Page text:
Climate Change: How will US policy differ under newly elected Joe Biden and how much does it need to change?
Image: “Remarks on the Climate Crisis – Wilmington, DE – September 14, 2020” by Biden For President is licensed under CC BY-NC-SA 2.0
By Ethan Leyden
Since being elected president of the United States in 2016, Donald Trump has made no secret of his scepticism towards the threat of climate change. From pulling out of the Paris Climate Agreement in 2017 to loosening regulations on toxic air pollution and scrapping Obama’s clean power plan, Trump’s handling of the climate crisis has been nothing short of disastrous. Trump once labelled global warming as “A total, and very expensive, hoax”. As a result, climate scientists will be able to breathe a huge sigh of relief following Joe Biden’s victory this week, but just how much of a change will his policies to deal with climate change be?
In order to understand the severity of the issue in question, it is important to consider just how bad the climate situation in the US actually is. The United States is one of the richest and most technologically advanced countries in the world, so it would make sense for them to lead the way in fighting against climate change. This, however is not the case.
Despite making up for just 4.25% of the world’s population according to Worldometers, the US produces just under 15% of the world’s fossil fuel CO2 emissions. This is second only to China at 27.5% as of 2018. Although the US does have the world’s largest GDP, which for some may justify high emissions, their GDP per capita of $65,118.4 dwarfs China’s figure of $10,261.7 (World Bank figures as of 2019). This clearly demonstrates a much higher level of wealth, which should in theory result in the US being able to invest in renewable energy in order to bring those emission figures down. This, again, is simply not what has happened.
A nation as large and as underdeveloped as China in many parts is currently operating by producing 23% of its energy through renewable sources, according to ChinaPower. This figure is substantially higher than that of the US, which currently sits at just 11% according to EIA figures. This data clearly shows how much progress is needed for the US to reach its’ climate targets, or even just catch up with the slow but important progress being made by the rest of the world.
So will Joe Biden be able to deliver this progress as president, or will America’s ignorance towards climate change continue?
According to Statista, under the Obama administration in which Biden was Vice President, US carbon dioxide emissions from energy consumption fell 11.12%. In comparison, under the Trump Administration carbon dioxide emissions fell just 0.8%. It therefore isn’t being overly optimistic to expect similar or even better reductions in emissions under Biden’s administration, considering the scale of the problem we are facing today has grown substantially since Obama’s presidency.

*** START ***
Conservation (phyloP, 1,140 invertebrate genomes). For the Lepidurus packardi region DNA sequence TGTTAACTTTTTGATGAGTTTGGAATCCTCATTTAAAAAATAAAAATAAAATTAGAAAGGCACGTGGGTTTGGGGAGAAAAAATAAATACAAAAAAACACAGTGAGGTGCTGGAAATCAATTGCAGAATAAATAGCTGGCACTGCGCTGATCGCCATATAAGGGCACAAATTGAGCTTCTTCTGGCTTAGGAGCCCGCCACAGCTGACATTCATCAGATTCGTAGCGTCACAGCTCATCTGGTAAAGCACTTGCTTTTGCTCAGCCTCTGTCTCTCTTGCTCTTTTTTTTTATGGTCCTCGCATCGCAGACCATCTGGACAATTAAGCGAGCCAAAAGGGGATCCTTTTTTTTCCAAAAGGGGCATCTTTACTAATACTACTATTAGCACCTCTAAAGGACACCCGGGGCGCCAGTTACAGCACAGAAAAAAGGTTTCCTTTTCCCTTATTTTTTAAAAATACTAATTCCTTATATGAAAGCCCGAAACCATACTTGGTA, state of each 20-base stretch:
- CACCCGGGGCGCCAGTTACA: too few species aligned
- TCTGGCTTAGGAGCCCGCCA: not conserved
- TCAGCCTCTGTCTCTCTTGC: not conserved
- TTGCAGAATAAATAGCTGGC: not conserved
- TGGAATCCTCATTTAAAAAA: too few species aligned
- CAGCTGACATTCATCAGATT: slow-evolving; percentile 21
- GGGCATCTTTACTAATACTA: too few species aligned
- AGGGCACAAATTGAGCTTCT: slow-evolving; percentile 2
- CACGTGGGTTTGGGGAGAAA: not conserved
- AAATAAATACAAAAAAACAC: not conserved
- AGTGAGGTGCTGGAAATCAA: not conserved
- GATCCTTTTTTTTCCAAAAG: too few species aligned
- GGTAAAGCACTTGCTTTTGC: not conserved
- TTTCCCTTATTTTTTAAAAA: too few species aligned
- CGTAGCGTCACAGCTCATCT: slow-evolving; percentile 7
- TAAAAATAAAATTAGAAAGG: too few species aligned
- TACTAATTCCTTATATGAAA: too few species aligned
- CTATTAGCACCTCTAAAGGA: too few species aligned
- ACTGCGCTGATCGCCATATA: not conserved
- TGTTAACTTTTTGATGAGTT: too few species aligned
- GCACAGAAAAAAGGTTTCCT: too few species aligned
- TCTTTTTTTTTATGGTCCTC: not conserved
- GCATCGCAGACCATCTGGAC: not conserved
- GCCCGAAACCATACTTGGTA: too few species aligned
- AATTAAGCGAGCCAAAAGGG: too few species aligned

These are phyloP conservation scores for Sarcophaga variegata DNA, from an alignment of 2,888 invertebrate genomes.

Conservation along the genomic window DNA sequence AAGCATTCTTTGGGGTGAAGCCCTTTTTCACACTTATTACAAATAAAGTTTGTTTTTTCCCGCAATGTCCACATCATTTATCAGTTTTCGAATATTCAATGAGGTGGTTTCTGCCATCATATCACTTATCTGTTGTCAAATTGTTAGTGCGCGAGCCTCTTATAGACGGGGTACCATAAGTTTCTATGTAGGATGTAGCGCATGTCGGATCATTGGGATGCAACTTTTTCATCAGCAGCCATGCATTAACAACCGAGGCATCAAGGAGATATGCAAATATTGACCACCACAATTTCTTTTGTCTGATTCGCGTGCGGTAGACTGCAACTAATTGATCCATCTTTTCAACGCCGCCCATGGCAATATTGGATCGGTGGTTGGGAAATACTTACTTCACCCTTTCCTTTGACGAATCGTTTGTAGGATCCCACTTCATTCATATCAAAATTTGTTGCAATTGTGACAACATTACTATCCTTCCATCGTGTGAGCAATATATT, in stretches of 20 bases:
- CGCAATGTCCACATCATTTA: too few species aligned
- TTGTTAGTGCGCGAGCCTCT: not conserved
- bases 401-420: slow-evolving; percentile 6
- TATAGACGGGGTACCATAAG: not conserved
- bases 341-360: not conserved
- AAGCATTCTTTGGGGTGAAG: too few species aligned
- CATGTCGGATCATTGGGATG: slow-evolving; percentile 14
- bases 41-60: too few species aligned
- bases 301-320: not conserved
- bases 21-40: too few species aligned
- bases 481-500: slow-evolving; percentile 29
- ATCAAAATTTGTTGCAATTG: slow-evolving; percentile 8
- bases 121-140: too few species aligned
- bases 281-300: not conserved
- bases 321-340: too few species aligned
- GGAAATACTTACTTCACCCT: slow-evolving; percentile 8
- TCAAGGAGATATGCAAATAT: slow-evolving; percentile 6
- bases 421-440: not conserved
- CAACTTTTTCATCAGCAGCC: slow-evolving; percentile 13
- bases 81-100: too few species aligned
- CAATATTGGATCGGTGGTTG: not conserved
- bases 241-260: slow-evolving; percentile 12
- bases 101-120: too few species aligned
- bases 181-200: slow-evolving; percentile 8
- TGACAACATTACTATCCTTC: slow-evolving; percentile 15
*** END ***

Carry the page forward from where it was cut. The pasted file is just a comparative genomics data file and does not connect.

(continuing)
Biden’s election campaign can also give hope to environmentalists.
Biden has pledged $2 trillion to confront the “grave threat” climate change poses. He pledged to re-join the Paris Climate Agreement that Trump left as soon as possible if he was elected. Biden also wants to stop Keystone XL, one of the largest fossil fuel projects in the US, which was regularly endorsed by Trump. Vice President elect Kamala Harris has signed a brief urging a federal judge to shut down the Dakota Access Pipeline, another US fossil fuel project. He has made clear his will to end all fossil fuel subsidies, whilst investing in cheap renewable energy which he believes has eliminated US demand for new coal plants. He supports developing small scale nuclear reactors, which can create huge amounts of energy without producing toxic emissions. Biden has also claimed he will set “aggressive” methane limits on oil operations, while hoping to end all use of fossil fuels for electricity within 15 years. Additionally, he has supported the goal of conserving 30 percent of America’s land and water by 2030 in an attempt to slow extinctions.
It arguably isn’t however the climate revolution of sorts that many scientists have tipped is necessary. It could be argued by environmentalists that Biden’s proposed reforms still don’t go far enough. He has stated that he will not ban fracking as president, which could be said to undermine decarbonisation and ensure the US stays reliant on fossil fuels. Biden’s target of net-zero emissions by 2050 has also been criticised for being too late to have the intended impact, which is to prevent a climate emergency.
Despite these drawbacks to Biden’s climate plan, it is clear that Americans and environmentalists alike can expect substantial improvements to the US’ stance on climate change, given the stark contrast between Biden’s climate policies and Trump’s repeated climate change denial.
If Biden can deliver on his expansive set of pledges to save the planet and dramatically reduce greenhouse gas emissions, which with keen environmentalist Kamala Harris as Vice President is a realistic expectation, the world can look forward to a President that will lead the way to climate recovery and a brighter future.